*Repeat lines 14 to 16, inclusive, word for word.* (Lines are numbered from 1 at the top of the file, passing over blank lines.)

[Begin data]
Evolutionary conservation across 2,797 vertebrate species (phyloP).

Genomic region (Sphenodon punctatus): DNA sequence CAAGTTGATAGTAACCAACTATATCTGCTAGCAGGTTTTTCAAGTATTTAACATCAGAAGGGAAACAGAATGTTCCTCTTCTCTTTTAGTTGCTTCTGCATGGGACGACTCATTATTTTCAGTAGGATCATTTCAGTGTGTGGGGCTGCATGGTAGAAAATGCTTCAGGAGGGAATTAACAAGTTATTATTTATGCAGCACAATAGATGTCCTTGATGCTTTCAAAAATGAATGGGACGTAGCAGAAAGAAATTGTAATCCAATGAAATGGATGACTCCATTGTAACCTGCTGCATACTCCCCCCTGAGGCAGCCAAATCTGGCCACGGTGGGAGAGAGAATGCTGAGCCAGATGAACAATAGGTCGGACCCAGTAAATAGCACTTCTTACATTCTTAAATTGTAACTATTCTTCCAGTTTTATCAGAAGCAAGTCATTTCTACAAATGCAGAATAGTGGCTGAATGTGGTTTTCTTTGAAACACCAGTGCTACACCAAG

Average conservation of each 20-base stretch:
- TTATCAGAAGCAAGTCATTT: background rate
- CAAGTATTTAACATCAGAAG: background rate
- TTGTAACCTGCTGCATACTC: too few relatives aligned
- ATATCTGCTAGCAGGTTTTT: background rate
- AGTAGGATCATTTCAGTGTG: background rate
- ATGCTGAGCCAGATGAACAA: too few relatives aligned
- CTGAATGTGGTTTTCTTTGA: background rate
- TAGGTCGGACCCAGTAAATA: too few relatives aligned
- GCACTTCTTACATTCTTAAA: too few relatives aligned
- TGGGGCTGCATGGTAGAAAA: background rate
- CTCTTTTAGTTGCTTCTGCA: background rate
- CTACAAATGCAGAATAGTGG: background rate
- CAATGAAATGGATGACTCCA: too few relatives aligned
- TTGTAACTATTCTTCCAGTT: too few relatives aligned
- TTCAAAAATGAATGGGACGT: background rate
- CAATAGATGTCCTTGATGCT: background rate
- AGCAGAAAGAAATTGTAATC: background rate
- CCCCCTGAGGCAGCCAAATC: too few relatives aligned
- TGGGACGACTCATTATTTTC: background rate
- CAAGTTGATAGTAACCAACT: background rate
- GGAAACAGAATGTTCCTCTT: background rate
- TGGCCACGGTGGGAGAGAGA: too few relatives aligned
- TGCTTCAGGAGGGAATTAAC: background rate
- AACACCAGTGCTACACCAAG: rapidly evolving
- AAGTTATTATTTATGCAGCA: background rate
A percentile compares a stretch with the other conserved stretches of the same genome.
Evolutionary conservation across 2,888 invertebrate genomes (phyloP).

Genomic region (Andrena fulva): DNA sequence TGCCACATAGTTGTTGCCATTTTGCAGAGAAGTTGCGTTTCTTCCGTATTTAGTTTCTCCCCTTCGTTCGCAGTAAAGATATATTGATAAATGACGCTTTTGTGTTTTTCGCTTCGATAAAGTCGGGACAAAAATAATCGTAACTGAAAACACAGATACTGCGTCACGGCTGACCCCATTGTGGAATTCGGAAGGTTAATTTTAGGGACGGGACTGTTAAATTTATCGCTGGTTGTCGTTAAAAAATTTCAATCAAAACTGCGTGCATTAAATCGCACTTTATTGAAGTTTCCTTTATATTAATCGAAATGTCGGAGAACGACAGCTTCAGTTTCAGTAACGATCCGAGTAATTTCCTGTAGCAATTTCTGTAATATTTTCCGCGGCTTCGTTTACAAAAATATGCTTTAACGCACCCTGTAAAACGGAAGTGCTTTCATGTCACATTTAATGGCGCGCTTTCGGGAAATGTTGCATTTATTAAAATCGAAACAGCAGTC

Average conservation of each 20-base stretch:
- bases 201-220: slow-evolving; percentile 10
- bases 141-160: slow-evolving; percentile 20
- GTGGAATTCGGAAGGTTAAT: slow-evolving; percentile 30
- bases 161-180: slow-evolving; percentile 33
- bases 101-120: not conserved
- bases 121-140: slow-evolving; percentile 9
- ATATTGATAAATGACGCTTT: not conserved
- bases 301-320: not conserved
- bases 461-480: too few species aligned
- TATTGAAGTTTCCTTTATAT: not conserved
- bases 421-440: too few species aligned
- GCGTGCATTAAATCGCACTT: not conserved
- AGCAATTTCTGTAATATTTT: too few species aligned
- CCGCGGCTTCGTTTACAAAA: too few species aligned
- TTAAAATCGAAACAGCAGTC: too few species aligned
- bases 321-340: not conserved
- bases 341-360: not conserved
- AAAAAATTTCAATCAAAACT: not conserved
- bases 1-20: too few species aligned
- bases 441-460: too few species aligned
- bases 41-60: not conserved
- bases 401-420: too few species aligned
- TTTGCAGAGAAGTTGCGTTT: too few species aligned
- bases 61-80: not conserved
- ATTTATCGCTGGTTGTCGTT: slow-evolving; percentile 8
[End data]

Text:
- CTCTTTTAGTTGCTTCTGCA: background rate
- CTACAAATGCAGAATAGTGG: background rate
- CAATGAAATGGATGACTCCA: too few relatives aligned